However, this is not an easy task for schools given the demands of scheduling and rival priorities. Accordingly, I have become more interested in trying to organize such interactions as a component of my clinical practice. To the greatest extent possible, I work to make authenticity a cornerstone of individual psychotherapy. I find that such conversations are surprising to kids, because most believe they are being sent to therapy to deal with a “problem,” rather than acquire self-knowledge. I believe the majority come to therapy expecting to be harangued
It’s these encounters that make psychotherapy a transformative and valuable experience. Whatever else a therapist might need to address – and I recognize there are other important issues – it all turns on authenticity. Whatever else will be accomplished must be connected to the emergence of an authentic self. For example, you can’t have a useful discussion about bringing a math grade up until the relevance of math, and the significance of a math grade has been effectively examined. Until then, it’s no more than a so-called “goal.”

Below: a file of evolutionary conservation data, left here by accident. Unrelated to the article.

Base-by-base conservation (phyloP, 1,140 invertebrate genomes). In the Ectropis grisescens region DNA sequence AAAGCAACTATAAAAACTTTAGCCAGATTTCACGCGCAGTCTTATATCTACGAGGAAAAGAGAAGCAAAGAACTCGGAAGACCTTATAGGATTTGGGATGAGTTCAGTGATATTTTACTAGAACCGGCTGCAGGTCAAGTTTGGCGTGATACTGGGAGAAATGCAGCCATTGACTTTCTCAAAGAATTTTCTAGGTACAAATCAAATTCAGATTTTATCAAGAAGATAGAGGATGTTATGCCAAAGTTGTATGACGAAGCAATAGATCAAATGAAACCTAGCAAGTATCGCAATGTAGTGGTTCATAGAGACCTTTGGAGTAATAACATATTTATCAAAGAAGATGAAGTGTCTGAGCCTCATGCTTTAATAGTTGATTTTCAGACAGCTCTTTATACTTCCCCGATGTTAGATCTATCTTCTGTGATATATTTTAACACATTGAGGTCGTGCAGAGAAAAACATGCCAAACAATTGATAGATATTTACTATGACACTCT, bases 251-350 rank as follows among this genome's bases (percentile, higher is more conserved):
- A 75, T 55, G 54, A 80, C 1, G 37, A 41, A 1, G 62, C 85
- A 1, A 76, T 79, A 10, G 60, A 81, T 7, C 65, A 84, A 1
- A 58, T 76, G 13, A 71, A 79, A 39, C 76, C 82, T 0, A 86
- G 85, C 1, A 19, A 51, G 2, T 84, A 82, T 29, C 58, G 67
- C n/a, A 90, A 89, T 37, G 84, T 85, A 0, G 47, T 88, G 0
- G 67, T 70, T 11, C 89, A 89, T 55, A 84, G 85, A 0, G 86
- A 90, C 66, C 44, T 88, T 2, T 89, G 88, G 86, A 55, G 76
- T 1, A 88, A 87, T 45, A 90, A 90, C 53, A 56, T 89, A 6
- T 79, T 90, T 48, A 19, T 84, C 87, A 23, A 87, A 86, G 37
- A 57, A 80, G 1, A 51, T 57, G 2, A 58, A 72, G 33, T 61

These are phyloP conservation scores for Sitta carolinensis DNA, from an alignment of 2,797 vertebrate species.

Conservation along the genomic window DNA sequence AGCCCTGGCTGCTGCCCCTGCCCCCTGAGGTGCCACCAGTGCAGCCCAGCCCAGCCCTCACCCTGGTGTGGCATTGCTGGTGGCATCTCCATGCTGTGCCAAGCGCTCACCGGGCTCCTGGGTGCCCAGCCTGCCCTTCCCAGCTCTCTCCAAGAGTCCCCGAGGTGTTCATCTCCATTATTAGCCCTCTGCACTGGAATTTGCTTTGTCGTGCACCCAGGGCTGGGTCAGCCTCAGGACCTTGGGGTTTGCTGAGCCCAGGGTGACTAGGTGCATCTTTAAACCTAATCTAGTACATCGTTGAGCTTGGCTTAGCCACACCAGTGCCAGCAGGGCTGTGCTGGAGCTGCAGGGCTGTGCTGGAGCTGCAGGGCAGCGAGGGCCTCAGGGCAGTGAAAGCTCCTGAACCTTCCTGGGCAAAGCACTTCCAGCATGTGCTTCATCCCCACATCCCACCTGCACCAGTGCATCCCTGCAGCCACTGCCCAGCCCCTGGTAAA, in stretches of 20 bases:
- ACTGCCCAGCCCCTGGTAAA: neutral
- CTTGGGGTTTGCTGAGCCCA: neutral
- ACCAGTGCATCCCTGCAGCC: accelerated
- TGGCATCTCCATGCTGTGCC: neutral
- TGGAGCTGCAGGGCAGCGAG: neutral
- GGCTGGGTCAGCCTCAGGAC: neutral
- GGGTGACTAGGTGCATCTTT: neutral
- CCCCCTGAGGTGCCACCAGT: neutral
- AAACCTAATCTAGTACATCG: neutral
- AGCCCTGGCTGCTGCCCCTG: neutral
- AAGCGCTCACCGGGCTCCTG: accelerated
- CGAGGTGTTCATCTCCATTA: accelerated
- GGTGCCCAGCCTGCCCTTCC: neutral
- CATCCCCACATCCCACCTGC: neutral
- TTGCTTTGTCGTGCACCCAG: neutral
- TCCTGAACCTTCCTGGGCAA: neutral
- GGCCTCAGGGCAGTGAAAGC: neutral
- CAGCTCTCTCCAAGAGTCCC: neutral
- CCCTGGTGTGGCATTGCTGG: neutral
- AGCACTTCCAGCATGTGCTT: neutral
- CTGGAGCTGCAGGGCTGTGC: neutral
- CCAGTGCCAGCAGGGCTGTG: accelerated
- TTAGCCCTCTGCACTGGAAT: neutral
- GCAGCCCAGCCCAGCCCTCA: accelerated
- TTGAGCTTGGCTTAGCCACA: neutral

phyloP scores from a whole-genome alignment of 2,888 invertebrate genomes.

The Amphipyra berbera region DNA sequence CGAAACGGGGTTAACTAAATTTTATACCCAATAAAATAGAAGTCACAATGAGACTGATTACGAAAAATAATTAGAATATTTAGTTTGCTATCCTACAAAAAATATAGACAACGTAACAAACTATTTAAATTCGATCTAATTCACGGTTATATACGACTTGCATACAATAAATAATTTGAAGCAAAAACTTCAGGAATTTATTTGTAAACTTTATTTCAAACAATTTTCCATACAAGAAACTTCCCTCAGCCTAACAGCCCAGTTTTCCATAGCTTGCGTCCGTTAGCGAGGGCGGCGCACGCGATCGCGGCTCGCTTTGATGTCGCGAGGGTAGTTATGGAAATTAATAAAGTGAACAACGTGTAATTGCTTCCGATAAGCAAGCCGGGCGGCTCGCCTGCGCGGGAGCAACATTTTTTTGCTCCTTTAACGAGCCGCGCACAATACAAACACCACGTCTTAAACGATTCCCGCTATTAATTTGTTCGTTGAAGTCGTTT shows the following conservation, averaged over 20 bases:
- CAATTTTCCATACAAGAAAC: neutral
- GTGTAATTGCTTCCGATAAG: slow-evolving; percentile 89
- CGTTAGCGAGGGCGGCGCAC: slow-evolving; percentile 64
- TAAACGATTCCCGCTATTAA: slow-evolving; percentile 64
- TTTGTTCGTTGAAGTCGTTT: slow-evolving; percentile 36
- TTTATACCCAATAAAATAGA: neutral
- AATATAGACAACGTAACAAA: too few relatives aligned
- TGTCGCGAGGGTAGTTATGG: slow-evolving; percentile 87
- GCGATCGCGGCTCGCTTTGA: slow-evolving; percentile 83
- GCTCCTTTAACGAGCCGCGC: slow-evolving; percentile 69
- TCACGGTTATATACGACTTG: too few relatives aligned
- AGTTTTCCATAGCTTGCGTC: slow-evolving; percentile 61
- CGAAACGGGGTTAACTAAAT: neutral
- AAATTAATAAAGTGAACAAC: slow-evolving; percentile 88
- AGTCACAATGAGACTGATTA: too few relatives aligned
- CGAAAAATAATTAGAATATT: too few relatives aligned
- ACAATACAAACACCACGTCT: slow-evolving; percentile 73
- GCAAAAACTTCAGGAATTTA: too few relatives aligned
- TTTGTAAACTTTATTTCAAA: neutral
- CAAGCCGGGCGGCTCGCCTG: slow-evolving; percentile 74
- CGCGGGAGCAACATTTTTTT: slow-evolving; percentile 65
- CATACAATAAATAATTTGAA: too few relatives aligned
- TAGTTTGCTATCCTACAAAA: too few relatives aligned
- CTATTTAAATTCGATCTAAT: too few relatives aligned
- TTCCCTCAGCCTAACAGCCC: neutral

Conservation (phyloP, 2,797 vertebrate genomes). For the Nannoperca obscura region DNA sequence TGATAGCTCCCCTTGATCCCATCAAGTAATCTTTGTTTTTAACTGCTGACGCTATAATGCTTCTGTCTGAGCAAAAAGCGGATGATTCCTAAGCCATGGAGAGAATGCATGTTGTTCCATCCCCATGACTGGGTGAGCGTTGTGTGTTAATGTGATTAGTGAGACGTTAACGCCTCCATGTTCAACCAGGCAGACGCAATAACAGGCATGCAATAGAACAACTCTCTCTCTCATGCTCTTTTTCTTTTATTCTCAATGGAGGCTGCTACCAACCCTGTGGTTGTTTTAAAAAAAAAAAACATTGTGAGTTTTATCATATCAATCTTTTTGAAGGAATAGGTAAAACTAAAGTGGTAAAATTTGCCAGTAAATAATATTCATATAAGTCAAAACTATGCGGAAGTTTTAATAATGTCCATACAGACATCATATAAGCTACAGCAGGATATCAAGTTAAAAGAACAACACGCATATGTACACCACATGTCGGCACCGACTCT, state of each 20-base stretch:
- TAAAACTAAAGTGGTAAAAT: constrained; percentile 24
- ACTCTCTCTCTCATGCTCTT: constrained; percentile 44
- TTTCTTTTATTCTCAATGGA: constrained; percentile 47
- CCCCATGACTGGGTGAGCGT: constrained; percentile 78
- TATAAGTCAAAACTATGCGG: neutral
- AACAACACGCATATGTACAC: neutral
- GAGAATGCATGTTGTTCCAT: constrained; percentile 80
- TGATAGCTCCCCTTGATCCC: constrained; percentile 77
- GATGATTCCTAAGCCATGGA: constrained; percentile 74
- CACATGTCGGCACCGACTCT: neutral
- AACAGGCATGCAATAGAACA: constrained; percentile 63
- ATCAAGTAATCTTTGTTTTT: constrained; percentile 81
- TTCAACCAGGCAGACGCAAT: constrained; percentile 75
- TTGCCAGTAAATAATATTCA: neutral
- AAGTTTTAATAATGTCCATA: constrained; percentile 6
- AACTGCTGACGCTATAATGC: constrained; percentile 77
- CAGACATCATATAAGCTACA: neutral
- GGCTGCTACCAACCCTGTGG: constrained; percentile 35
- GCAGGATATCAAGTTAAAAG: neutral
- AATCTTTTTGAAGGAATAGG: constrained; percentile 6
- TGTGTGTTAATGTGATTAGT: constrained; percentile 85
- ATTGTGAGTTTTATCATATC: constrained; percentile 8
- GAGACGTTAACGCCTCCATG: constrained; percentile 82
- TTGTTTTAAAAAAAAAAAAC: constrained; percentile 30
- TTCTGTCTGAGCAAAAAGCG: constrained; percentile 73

Let me be clear, goals have no punch if their personal relevance has not been explored. This need not be a touchy, feely discussion revolving around emotional vagaries. But something needs to come from the heart, and until there is some emotional energy flowing from a young person, a therapist might as well be talking to him or herself.
Making authenticity the focal point of therapy is to ensure that both people are fully in the room. The reason that conversations addressing authenticity are so intense and exciting is because they feel like the sort of encounter we are always searching for, but rarely have. It’s what human beings really want – despite what TV and other forms of chatter tell us.
Working with young people has taught me that as powerful as words are, images also play an evocative and dynamic role. Along those lines, it is my plan to begin facilitating experiential photography workshops for adolescents this summer. My first college degree was in photography, and I have never lost a passion for the power of photography to capture one’s personal vision. It is my hope to use photography as a means of exploring key adolescent themes, and as a starting point for group conversations. The sophistication of young people promises to make this type of group work productive, creative, and powerful! This is a new venture for me and it feels like something I need to do. It feels as though this endeavor is an expression of my own inclination to connect through creativity and art.